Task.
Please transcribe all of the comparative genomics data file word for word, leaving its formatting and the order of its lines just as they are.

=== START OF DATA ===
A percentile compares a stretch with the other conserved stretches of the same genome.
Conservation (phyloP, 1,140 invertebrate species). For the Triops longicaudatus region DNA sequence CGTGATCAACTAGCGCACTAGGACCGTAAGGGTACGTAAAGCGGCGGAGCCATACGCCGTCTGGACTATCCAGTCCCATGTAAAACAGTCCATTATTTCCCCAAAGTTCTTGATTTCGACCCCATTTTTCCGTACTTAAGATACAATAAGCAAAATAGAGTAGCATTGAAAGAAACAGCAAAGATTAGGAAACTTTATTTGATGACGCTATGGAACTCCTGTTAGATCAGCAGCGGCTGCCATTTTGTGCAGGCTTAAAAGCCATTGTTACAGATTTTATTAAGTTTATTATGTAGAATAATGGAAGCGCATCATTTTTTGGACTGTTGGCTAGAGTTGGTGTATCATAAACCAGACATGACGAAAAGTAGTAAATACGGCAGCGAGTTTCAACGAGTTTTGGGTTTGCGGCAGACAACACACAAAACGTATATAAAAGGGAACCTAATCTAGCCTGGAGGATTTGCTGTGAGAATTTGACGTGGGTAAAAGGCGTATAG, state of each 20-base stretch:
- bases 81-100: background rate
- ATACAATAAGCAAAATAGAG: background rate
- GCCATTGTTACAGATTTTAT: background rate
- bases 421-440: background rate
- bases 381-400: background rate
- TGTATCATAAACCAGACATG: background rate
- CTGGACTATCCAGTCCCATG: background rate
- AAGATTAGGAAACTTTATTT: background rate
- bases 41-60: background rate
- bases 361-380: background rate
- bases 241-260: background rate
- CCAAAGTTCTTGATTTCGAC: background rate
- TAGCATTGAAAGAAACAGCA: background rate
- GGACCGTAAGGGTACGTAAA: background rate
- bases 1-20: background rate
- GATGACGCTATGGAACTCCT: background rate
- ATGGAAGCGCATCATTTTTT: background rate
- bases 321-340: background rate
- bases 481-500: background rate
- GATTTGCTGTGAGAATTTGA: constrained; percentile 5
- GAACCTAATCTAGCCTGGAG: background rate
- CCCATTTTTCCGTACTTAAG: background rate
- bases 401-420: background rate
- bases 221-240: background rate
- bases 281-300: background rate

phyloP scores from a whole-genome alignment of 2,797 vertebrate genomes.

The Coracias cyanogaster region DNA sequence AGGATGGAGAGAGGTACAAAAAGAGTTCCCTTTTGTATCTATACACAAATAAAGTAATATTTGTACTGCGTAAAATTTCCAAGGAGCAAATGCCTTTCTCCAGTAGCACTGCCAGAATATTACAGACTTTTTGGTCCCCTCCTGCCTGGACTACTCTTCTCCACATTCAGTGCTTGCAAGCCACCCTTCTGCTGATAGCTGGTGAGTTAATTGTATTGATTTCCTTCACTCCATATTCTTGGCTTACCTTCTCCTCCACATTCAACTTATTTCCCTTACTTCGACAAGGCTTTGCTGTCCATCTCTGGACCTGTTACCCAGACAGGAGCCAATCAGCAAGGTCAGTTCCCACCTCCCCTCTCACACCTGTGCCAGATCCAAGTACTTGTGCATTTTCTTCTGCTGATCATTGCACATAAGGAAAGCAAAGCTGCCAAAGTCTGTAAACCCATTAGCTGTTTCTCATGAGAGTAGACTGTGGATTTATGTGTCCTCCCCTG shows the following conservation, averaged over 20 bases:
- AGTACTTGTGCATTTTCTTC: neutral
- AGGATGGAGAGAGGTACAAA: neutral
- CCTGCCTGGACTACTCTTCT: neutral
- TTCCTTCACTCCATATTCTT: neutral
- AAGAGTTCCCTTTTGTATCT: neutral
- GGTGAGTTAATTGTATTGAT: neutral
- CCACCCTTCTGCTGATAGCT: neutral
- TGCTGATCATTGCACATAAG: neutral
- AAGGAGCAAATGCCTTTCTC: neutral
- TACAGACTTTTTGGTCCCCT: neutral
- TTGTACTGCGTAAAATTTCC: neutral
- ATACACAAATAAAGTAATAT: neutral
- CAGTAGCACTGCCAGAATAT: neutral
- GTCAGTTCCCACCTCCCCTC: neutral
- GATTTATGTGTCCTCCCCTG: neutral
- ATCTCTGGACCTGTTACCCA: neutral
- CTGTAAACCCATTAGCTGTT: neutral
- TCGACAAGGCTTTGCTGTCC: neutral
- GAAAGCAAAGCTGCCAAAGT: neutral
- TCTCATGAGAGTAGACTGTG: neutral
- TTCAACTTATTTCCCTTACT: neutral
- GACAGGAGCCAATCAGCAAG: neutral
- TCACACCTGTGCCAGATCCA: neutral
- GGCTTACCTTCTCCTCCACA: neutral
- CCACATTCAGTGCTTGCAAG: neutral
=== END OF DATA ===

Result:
A percentile compares a stretch with the other conserved stretches of the same genome.
Conservation (phyloP, 1,140 invertebrate species). For the Triops longicaudatus region DNA sequence CGTGATCAACTAGCGCACTAGGACCGTAAGGGTACGTAAAGCGGCGGAGCCATACGCCGTCTGGACTATCCAGTCCCATGTAAAACAGTCCATTATTTCCCCAAAGTTCTTGATTTCGACCCCATTTTTCCGTACTTAAGATACAATAAGCAAAATAGAGTAGCATTGAAAGAAACAGCAAAGATTAGGAAACTTTATTTGATGACGCTATGGAACTCCTGTTAGATCAGCAGCGGCTGCCATTTTGTGCAGGCTTAAAAGCCATTGTTACAGATTTTATTAAGTTTATTATGTAGAATAATGGAAGCGCATCATTTTTTGGACTGTTGGCTAGAGTTGGTGTATCATAAACCAGACATGACGAAAAGTAGTAAATACGGCAGCGAGTTTCAACGAGTTTTGGGTTTGCGGCAGACAACACACAAAACGTATATAAAAGGGAACCTAATCTAGCCTGGAGGATTTGCTGTGAGAATTTGACGTGGGTAAAAGGCGTATAG, state of each 20-base stretch:
- bases 81-100: background rate
- ATACAATAAGCAAAATAGAG: background rate
- GCCATTGTTACAGATTTTAT: background rate
- bases 421-440: background rate
- bases 381-400: background rate
- TGTATCATAAACCAGACATG: background rate
- CTGGACTATCCAGTCCCATG: background rate
- AAGATTAGGAAACTTTATTT: background rate
- bases 41-60: background rate
- bases 361-380: background rate
- bases 241-260: background rate
- CCAAAGTTCTTGATTTCGAC: background rate
- TAGCATTGAAAGAAACAGCA: background rate
- GGACCGTAAGGGTACGTAAA: background rate
- bases 1-20: background rate
- GATGACGCTATGGAACTCCT: background rate
- ATGGAAGCGCATCATTTTTT: background rate
- bases 321-340: background rate
- bases 481-500: background rate
- GATTTGCTGTGAGAATTTGA: constrained; percentile 5
- GAACCTAATCTAGCCTGGAG: background rate
- CCCATTTTTCCGTACTTAAG: background rate
- bases 401-420: background rate
- bases 221-240: background rate
- bases 281-300: background rate

phyloP scores from a whole-genome alignment of 2,797 vertebrate genomes.

The Coracias cyanogaster region DNA sequence AGGATGGAGAGAGGTACAAAAAGAGTTCCCTTTTGTATCTATACACAAATAAAGTAATATTTGTACTGCGTAAAATTTCCAAGGAGCAAATGCCTTTCTCCAGTAGCACTGCCAGAATATTACAGACTTTTTGGTCCCCTCCTGCCTGGACTACTCTTCTCCACATTCAGTGCTTGCAAGCCACCCTTCTGCTGATAGCTGGTGAGTTAATTGTATTGATTTCCTTCACTCCATATTCTTGGCTTACCTTCTCCTCCACATTCAACTTATTTCCCTTACTTCGACAAGGCTTTGCTGTCCATCTCTGGACCTGTTACCCAGACAGGAGCCAATCAGCAAGGTCAGTTCCCACCTCCCCTCTCACACCTGTGCCAGATCCAAGTACTTGTGCATTTTCTTCTGCTGATCATTGCACATAAGGAAAGCAAAGCTGCCAAAGTCTGTAAACCCATTAGCTGTTTCTCATGAGAGTAGACTGTGGATTTATGTGTCCTCCCCTG shows the following conservation, averaged over 20 bases:
- AGTACTTGTGCATTTTCTTC: neutral
- AGGATGGAGAGAGGTACAAA: neutral
- CCTGCCTGGACTACTCTTCT: neutral
- TTCCTTCACTCCATATTCTT: neutral
- AAGAGTTCCCTTTTGTATCT: neutral
- GGTGAGTTAATTGTATTGAT: neutral
- CCACCCTTCTGCTGATAGCT: neutral
- TGCTGATCATTGCACATAAG: neutral
- AAGGAGCAAATGCCTTTCTC: neutral
- TACAGACTTTTTGGTCCCCT: neutral
- TTGTACTGCGTAAAATTTCC: neutral
- ATACACAAATAAAGTAATAT: neutral
- CAGTAGCACTGCCAGAATAT: neutral
- GTCAGTTCCCACCTCCCCTC: neutral
- GATTTATGTGTCCTCCCCTG: neutral
- ATCTCTGGACCTGTTACCCA: neutral
- CTGTAAACCCATTAGCTGTT: neutral
- TCGACAAGGCTTTGCTGTCC: neutral
- GAAAGCAAAGCTGCCAAAGT: neutral
- TCTCATGAGAGTAGACTGTG: neutral
- TTCAACTTATTTCCCTTACT: neutral
- GACAGGAGCCAATCAGCAAG: neutral
- TCACACCTGTGCCAGATCCA: neutral
- GGCTTACCTTCTCCTCCACA: neutral
- CCACATTCAGTGCTTGCAAG: neutral